SCOTLAND’S finely balanced criminal legal aid system is on the brink of meltdown after a wave of solicitors pulled out of the police station duty rota that provides advice to suspects.

With over 250 more considering a similar move, the Scottish Legal Aid Board (SLAB), which runs the police station duty scheme, is facing the prospect of having to increase its own team of lawyers to cover the work. This could lead to a significant increase in the overall cost to the public purse via the legal aid fund.

Solicitors say this points to a legal aid system that is in crisis, particularly as initiatives like the police duty scheme are designed to keep costs to a minimum.

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“This is a situation that has been coming for a long time but it’s finally reached breaking point,” said Robert More, a criminal defence lawyer who also serves as vice-president of Edinburgh Bar Association. “This is the issue that is going to tip it over the edge.”

The issue stems from new rules coming in on January 25 that will give everyone being questioned in a police station the right to legal advice, regardless of the severity of the offence or whether they have even been charged.

Ian Moir, convener of the Law Society of Scotland’s criminal legal aid committee, said that while this is “an excellent development” that upholds citizens’ rights under the European Convention on Human Rights, it would lead to significantly increased workloads for those participating in the duty scheme.

Although the SLAB said it expected the new rules to result in solicitors making eight additional police station visits each week in Edinburgh and 17 or 18 a week in Glasgow, Edinburgh Bar Association president Leanne McQuillan said that on a trial run in Edinburgh last month one solicitor had to deal with 17 calls from police between 9pm and 6am.

Mr Moir said calls of this level would be unmanageable because firms, which have seen some legal aid fees frozen since 1992 at the same time as the overall legal aid budget has fallen by 10 per cent in the past five years, cannot attract enough staff to separately cover their duty shifts. This means solicitors are on call overnight at the same time as working full days for their own clients.

Herald View: Legal aid system must be fixed before it is too late

“I can’t ask one of my employees to go out at 3am, get back at 7.30am, have a shower then drive to Inverness to do a case then when they get back from that go and do another night,” he said.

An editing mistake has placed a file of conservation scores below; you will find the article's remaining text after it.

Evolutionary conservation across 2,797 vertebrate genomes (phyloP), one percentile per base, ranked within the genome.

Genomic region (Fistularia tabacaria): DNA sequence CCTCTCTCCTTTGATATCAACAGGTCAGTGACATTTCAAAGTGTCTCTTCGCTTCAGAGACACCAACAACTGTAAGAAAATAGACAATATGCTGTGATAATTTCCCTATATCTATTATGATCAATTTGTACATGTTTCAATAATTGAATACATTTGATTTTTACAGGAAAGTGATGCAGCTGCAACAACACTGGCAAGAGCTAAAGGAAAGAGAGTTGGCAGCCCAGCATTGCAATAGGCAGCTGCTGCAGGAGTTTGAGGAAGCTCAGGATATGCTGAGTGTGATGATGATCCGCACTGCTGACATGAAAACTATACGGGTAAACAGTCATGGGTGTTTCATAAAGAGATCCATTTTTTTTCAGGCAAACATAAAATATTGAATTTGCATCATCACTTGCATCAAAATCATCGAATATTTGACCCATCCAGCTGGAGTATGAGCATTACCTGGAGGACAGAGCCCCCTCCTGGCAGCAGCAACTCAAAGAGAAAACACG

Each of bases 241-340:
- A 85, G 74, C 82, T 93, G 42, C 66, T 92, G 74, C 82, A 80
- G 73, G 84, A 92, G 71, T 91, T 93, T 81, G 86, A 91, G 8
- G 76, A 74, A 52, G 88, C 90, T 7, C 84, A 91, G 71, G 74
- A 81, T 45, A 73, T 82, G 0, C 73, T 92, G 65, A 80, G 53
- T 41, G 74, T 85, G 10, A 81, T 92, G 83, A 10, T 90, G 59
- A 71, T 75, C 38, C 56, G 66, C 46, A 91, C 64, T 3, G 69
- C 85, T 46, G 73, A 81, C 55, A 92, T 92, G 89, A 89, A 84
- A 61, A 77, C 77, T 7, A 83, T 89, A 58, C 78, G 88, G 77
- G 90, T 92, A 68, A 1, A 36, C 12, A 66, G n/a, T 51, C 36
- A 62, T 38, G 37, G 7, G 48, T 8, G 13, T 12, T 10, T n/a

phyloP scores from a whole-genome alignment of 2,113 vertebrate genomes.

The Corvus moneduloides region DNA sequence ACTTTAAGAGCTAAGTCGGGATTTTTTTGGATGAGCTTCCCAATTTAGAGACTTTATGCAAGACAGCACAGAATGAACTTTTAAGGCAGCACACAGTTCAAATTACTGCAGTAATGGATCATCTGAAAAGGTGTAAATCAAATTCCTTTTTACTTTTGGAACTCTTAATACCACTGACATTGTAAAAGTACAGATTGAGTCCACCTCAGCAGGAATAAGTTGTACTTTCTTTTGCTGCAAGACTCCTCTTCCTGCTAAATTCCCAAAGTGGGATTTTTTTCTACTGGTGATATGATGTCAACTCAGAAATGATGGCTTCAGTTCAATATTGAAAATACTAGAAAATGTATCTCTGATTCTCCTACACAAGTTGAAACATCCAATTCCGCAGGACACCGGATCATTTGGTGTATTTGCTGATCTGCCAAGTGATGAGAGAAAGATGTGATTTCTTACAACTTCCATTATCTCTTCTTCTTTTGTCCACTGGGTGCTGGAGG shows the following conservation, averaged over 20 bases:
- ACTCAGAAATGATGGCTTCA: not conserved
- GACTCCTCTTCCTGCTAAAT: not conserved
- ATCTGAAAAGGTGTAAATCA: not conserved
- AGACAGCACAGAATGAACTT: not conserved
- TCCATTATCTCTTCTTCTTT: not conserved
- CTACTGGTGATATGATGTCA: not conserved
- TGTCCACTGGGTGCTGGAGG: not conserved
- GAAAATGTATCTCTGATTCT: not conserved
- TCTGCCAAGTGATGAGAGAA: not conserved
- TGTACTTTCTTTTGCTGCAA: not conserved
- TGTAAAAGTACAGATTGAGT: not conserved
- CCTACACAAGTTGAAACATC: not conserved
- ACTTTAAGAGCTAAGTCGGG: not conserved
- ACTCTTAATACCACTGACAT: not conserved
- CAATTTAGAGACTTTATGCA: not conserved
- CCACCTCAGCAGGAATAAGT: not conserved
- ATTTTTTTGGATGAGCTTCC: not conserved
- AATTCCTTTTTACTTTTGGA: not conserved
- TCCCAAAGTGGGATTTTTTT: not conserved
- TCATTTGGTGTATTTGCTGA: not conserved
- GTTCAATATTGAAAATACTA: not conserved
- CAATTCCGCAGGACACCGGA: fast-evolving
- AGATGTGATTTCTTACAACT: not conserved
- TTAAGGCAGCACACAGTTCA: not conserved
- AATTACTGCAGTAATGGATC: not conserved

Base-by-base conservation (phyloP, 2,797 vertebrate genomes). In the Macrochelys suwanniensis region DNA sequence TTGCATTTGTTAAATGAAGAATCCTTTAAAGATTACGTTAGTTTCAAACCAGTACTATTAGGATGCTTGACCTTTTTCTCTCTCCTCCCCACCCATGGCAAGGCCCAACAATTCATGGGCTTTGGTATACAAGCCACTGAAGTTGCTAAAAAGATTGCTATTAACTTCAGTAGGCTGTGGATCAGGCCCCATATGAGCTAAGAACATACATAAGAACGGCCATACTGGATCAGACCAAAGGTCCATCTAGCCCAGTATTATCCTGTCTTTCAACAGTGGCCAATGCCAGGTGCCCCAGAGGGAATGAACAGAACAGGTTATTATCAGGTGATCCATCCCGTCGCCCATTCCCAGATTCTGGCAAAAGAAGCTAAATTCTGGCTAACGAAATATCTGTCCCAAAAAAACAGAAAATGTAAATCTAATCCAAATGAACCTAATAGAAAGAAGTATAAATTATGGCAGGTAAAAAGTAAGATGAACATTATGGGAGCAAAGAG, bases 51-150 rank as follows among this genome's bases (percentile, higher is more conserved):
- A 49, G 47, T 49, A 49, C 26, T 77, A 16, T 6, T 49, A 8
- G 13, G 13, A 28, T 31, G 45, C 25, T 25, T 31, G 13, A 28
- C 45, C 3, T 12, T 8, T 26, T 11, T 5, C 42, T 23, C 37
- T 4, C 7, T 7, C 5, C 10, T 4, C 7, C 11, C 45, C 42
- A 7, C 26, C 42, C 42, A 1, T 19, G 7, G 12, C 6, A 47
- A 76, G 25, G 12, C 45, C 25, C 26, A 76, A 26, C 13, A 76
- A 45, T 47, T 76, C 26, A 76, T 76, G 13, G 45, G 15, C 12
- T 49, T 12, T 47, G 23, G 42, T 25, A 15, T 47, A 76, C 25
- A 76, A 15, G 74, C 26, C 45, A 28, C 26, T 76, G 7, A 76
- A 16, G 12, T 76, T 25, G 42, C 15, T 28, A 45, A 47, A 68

“Universities have told people for years not to come into this field so we’re struggling to recruit - it’s really at crisis point now.

“We’ve been pressing [SLAB] hard to look at the issue of fees but it’s a critical factor now because it’s been left for so long.”

Given these concerns, in the run up to Christmas the Edinburgh Bar Association, whose members account for around 100 of the 845 solicitors on the police station duty scheme, voted unanimously to resign from it.

“Our concern was that, come January 25, it would be chaos,” Ms McQuillan said.

“We can’t expect members of staff to be in court all day and then be on call. We felt we just didn’t want to do it – everybody felt the same.”

Solicitors in Aberdeen, the Borders, Dunbartonshire, Falkirk and Moray have since followed suit, with Glasgow Bar Association, which provides around 200 solicitors to the duty scheme, due to vote on the matter this month.

The 50 solicitors that take part in the scheme in Dundee are also expected to withdraw, with local solicitor George Donnelly saying they “stand totally behind the Edinburgh Bar Association and its decision”.

Lawyers in Dumfriesshire and Livingstone are also considering their positions.

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As solicitors groups have indicated that they would not be willing to provide cover in areas where members have resigned from the scheme, it is likely that the SLAB will now have to look at increasing its own lawyer numbers.

“Our normal practice over the last six years has been that, where a local duty solicitor cannot attend, we will either contact other duty solicitors or a solicitor from the Solicitor Contact Line or Public Defence Solicitors’ Office will attend,” said the SLAB’s head of criminal legal assistance Kingsley Thomas.

“If as a result of local action against the duty plans we have to fall back on such arrangements more regularly, it is likely that we will have to expand our employed solicitor capacity.

“This will help ensure that those in police custody and in need of advice are able to get it quickly.”

Mr Thomas said it is not possible to work out how much this would cost the SLAB in salaries and benefits because at the moment it is not clear how many staff it would require.

Herald View: Legal aid system must be fixed before it is too late

On average, both the Solicitor Contact Line and Public Defence Solicitors’ Office pay their staff, which includes administrative staff, £35,000 per year and enrols them into a defined benefit pension scheme.

In the last year the SLAB spent £500,000 on external police duty solicitors, with that figure expected to rise to £3.2 million when new fee arrangements come in later this month.